Hearsay, The BLF Blog

Hearsay, The Becker Law Firm's Blog

Is Your Will Valid?


In 2015, the Georgia legislature updated the requirements for executing a valid statutory Will.  Does your Will need to be reviewed?  Consider the following points for a Will to be valid in Georgia.

1.    Testamentary Capacity.   In order to have testamentary capacity, which is the minimum legal and mental requirement to prepare a valid Will or alter an existing Will, a will-maker must be 14 years or older and be aware of the extent of his or her property and the natural beneficiaries thereof.  Having dementia, Alzheimer’s disease, or other cognitive impairments does not preclude a will-maker from having testamentary capacity if he or she is lucid when he or she signs the Will.

2.    A Will must be a writing.   A writing can include typed, computer-printed, or holographic Wills.  A holographic Will is a document wholly in the handwriting of the will-maker.  Wills made orally and recorded on an audio-recording device or in a video medium are not valid.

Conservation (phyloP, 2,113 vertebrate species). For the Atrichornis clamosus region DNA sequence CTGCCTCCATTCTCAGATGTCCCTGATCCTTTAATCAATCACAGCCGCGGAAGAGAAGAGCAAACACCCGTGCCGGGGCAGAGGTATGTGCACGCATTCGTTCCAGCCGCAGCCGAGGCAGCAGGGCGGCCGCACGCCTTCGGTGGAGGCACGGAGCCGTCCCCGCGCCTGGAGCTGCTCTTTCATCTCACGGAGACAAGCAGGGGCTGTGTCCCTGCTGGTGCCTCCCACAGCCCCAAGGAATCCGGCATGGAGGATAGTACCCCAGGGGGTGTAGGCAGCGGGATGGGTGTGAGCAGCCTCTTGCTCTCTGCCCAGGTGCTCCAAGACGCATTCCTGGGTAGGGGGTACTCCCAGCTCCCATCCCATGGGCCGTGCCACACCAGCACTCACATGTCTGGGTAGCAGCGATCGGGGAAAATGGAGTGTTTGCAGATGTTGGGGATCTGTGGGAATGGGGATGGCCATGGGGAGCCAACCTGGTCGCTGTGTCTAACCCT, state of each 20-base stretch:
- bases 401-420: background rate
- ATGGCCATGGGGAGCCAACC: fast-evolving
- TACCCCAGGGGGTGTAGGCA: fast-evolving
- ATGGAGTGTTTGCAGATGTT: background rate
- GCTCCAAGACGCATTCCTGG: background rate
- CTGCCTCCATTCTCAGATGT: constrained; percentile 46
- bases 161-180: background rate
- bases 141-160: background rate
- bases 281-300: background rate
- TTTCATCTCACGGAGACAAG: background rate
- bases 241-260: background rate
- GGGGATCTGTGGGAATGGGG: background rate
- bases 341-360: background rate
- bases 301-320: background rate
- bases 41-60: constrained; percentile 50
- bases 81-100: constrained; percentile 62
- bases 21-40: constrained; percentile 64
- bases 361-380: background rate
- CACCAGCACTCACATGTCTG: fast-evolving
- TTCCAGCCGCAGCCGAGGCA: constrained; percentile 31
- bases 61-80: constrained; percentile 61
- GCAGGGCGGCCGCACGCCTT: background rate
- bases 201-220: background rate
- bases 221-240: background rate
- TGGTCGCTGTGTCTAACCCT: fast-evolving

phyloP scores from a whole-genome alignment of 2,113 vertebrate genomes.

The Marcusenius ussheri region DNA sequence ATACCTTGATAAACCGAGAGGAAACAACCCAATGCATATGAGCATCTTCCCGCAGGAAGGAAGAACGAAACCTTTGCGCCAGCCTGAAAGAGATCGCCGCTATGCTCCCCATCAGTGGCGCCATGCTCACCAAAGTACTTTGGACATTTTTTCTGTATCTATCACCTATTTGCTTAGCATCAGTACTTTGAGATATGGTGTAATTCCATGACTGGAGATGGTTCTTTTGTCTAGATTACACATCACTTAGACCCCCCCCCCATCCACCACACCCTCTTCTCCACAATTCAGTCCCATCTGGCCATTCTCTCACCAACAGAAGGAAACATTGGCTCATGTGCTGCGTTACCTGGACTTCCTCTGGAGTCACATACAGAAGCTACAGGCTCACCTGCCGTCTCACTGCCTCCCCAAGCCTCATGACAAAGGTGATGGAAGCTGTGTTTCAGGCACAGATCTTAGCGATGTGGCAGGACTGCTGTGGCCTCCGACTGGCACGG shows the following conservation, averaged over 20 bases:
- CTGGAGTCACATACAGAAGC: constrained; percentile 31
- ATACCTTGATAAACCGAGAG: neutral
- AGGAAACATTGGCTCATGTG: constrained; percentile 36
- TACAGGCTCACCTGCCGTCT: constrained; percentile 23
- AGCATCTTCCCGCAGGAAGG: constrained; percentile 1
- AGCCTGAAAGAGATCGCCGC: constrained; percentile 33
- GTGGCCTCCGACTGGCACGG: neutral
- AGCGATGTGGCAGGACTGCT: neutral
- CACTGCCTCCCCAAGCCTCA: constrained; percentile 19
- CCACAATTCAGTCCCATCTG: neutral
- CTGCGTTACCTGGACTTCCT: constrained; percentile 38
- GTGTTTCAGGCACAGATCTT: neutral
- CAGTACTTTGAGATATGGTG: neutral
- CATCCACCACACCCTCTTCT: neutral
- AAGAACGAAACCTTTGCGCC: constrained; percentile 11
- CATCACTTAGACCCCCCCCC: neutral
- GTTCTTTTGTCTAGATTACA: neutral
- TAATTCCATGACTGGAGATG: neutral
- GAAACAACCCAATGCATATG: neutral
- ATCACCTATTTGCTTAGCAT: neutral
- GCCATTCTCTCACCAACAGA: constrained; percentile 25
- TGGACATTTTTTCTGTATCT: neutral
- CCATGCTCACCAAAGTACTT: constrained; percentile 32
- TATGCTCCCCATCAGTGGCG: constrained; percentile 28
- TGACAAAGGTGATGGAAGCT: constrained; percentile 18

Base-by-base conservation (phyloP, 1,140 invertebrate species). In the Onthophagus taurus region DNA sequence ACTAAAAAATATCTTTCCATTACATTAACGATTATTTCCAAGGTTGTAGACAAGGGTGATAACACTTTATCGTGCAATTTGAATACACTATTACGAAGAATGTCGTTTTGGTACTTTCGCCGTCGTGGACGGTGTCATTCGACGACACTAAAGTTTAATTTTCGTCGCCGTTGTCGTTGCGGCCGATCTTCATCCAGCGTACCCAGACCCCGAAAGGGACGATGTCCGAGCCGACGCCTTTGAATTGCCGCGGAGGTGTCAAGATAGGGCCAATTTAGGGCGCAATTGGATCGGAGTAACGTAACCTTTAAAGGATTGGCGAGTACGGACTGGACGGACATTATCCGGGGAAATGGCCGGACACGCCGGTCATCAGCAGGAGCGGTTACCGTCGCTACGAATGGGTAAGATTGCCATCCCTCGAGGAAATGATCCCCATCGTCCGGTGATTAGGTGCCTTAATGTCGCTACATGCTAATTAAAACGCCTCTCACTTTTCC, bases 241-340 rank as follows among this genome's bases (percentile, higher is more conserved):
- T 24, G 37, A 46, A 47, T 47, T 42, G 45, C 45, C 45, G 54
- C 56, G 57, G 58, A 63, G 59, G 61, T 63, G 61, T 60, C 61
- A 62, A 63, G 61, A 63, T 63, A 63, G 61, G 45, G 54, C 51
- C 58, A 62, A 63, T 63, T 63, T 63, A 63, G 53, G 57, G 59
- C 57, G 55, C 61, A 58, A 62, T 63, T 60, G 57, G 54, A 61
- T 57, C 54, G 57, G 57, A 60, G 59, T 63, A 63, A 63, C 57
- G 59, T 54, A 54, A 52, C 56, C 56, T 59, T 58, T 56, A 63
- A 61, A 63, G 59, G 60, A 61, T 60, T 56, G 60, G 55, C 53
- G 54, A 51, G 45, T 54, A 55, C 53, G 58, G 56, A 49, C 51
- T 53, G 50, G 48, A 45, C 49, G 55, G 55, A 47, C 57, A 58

3.    Signed.   The will-maker must attest to the Will’s authenticity by signing it.  If the will-maker is unable to sign his or her name, he or she may instead make an identifiable mark to sign.  If making a mark is not possible, the will-maker may direct that another person sign the will-maker’s name on his or her behalf.

4.    Properly Witnessed.  All Wills need to be witnessed by at least two disinterested individuals who must be 14 years or older and sign their own names on the Will.  Additionally, each witness must be competent to witness, which means that he or she is not a beneficiary of the Will and, if necessary, the witness is capable of testifying in a court of law regarding the facts surrounding the execution of the Will.

5.    Without Duress or Coercion.   The will-maker must freely agree to the terms of the Will he or she is signing.  Evidence of the will-maker signing the Will under duress or being coerced by an interested party will likely invalidate the Will.

6.    Notarization Not Required.   Wills do not need to be notarized to be valid.  However, a self-proving affidavit, which is a written statement signed by the will-maker and his or her witnesses in the presence of a notary that attests to the validity of the will to which it is attached, helps facilitate the probate process.

Smart estate planning lets you determine the distribution of the assets in your estate to protect your loved ones in the most efficient manner.  If you are interested in creating or updating your estate plan, we at The Becker Law Firm would be happy to help you.

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